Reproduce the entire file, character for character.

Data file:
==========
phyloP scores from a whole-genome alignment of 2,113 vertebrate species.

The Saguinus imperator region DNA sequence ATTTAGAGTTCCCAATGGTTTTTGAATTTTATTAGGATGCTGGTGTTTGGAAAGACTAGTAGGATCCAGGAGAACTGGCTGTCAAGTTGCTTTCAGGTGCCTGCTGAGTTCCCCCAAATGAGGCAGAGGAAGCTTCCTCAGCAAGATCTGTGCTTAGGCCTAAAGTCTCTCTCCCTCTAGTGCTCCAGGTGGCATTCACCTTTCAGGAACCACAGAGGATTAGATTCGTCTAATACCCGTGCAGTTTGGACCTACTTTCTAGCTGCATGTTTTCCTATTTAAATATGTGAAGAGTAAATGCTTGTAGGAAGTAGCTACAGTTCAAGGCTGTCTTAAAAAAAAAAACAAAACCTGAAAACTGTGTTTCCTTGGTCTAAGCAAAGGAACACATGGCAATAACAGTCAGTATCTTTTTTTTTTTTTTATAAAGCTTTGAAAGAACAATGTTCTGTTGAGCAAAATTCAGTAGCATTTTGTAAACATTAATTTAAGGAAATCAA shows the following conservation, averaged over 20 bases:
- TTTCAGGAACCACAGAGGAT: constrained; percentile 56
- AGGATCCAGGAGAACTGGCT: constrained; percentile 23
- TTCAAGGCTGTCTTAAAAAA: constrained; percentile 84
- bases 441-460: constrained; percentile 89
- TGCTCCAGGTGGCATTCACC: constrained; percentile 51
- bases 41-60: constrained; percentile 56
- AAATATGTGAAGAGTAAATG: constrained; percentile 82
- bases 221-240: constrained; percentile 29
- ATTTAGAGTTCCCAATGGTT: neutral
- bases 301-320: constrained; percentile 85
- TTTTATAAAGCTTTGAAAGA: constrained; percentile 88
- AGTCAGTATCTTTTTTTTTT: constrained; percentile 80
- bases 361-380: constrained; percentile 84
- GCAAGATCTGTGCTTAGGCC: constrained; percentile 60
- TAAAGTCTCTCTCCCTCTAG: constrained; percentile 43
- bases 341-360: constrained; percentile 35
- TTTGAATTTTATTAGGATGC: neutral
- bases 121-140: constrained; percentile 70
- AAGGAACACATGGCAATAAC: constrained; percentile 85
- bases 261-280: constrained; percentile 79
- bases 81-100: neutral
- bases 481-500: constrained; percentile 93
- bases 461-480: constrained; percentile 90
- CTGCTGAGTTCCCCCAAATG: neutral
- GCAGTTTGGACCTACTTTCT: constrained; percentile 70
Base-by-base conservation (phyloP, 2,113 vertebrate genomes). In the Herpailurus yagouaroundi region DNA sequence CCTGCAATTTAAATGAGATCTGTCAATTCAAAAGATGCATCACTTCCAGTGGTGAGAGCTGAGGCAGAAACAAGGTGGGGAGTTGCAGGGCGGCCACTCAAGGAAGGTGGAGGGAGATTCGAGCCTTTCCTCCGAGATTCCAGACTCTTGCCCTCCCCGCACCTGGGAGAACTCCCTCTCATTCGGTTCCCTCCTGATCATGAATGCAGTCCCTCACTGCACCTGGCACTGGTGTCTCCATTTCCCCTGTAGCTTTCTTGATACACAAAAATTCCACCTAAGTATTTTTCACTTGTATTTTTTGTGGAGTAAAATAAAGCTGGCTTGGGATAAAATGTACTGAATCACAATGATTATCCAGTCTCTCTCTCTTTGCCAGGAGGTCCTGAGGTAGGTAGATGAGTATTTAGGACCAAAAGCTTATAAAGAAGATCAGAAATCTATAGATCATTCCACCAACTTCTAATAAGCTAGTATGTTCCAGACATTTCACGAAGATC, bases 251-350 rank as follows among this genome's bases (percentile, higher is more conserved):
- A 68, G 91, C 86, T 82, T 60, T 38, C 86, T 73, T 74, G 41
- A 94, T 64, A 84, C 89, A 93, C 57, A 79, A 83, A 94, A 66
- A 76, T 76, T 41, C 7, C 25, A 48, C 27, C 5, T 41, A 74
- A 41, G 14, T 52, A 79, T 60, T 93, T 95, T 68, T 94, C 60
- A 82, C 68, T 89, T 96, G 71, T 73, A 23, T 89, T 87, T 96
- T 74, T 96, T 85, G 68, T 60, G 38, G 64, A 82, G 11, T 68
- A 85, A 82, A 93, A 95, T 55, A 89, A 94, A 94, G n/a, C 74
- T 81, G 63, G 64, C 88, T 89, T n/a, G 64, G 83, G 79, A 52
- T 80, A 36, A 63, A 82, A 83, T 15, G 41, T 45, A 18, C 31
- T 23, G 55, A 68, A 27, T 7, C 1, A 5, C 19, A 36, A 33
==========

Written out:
phyloP scores from a whole-genome alignment of 2,113 vertebrate species.

The Saguinus imperator region DNA sequence ATTTAGAGTTCCCAATGGTTTTTGAATTTTATTAGGATGCTGGTGTTTGGAAAGACTAGTAGGATCCAGGAGAACTGGCTGTCAAGTTGCTTTCAGGTGCCTGCTGAGTTCCCCCAAATGAGGCAGAGGAAGCTTCCTCAGCAAGATCTGTGCTTAGGCCTAAAGTCTCTCTCCCTCTAGTGCTCCAGGTGGCATTCACCTTTCAGGAACCACAGAGGATTAGATTCGTCTAATACCCGTGCAGTTTGGACCTACTTTCTAGCTGCATGTTTTCCTATTTAAATATGTGAAGAGTAAATGCTTGTAGGAAGTAGCTACAGTTCAAGGCTGTCTTAAAAAAAAAAACAAAACCTGAAAACTGTGTTTCCTTGGTCTAAGCAAAGGAACACATGGCAATAACAGTCAGTATCTTTTTTTTTTTTTTATAAAGCTTTGAAAGAACAATGTTCTGTTGAGCAAAATTCAGTAGCATTTTGTAAACATTAATTTAAGGAAATCAA shows the following conservation, averaged over 20 bases:
- TTTCAGGAACCACAGAGGAT: constrained; percentile 56
- AGGATCCAGGAGAACTGGCT: constrained; percentile 23
- TTCAAGGCTGTCTTAAAAAA: constrained; percentile 84
- bases 441-460: constrained; percentile 89
- TGCTCCAGGTGGCATTCACC: constrained; percentile 51
- bases 41-60: constrained; percentile 56
- AAATATGTGAAGAGTAAATG: constrained; percentile 82
- bases 221-240: constrained; percentile 29
- ATTTAGAGTTCCCAATGGTT: neutral
- bases 301-320: constrained; percentile 85
- TTTTATAAAGCTTTGAAAGA: constrained; percentile 88
- AGTCAGTATCTTTTTTTTTT: constrained; percentile 80
- bases 361-380: constrained; percentile 84
- GCAAGATCTGTGCTTAGGCC: constrained; percentile 60
- TAAAGTCTCTCTCCCTCTAG: constrained; percentile 43
- bases 341-360: constrained; percentile 35
- TTTGAATTTTATTAGGATGC: neutral
- bases 121-140: constrained; percentile 70
- AAGGAACACATGGCAATAAC: constrained; percentile 85
- bases 261-280: constrained; percentile 79
- bases 81-100: neutral
- bases 481-500: constrained; percentile 93
- bases 461-480: constrained; percentile 90
- CTGCTGAGTTCCCCCAAATG: neutral
- GCAGTTTGGACCTACTTTCT: constrained; percentile 70
Base-by-base conservation (phyloP, 2,113 vertebrate genomes). In the Herpailurus yagouaroundi region DNA sequence CCTGCAATTTAAATGAGATCTGTCAATTCAAAAGATGCATCACTTCCAGTGGTGAGAGCTGAGGCAGAAACAAGGTGGGGAGTTGCAGGGCGGCCACTCAAGGAAGGTGGAGGGAGATTCGAGCCTTTCCTCCGAGATTCCAGACTCTTGCCCTCCCCGCACCTGGGAGAACTCCCTCTCATTCGGTTCCCTCCTGATCATGAATGCAGTCCCTCACTGCACCTGGCACTGGTGTCTCCATTTCCCCTGTAGCTTTCTTGATACACAAAAATTCCACCTAAGTATTTTTCACTTGTATTTTTTGTGGAGTAAAATAAAGCTGGCTTGGGATAAAATGTACTGAATCACAATGATTATCCAGTCTCTCTCTCTTTGCCAGGAGGTCCTGAGGTAGGTAGATGAGTATTTAGGACCAAAAGCTTATAAAGAAGATCAGAAATCTATAGATCATTCCACCAACTTCTAATAAGCTAGTATGTTCCAGACATTTCACGAAGATC, bases 251-350 rank as follows among this genome's bases (percentile, higher is more conserved):
- A 68, G 91, C 86, T 82, T 60, T 38, C 86, T 73, T 74, G 41
- A 94, T 64, A 84, C 89, A 93, C 57, A 79, A 83, A 94, A 66
- A 76, T 76, T 41, C 7, C 25, A 48, C 27, C 5, T 41, A 74
- A 41, G 14, T 52, A 79, T 60, T 93, T 95, T 68, T 94, C 60
- A 82, C 68, T 89, T 96, G 71, T 73, A 23, T 89, T 87, T 96
- T 74, T 96, T 85, G 68, T 60, G 38, G 64, A 82, G 11, T 68
- A 85, A 82, A 93, A 95, T 55, A 89, A 94, A 94, G n/a, C 74
- T 81, G 63, G 64, C 88, T 89, T n/a, G 64, G 83, G 79, A 52
- T 80, A 36, A 63, A 82, A 83, T 15, G 41, T 45, A 18, C 31
- T 23, G 55, A 68, A 27, T 7, C 1, A 5, C 19, A 36, A 33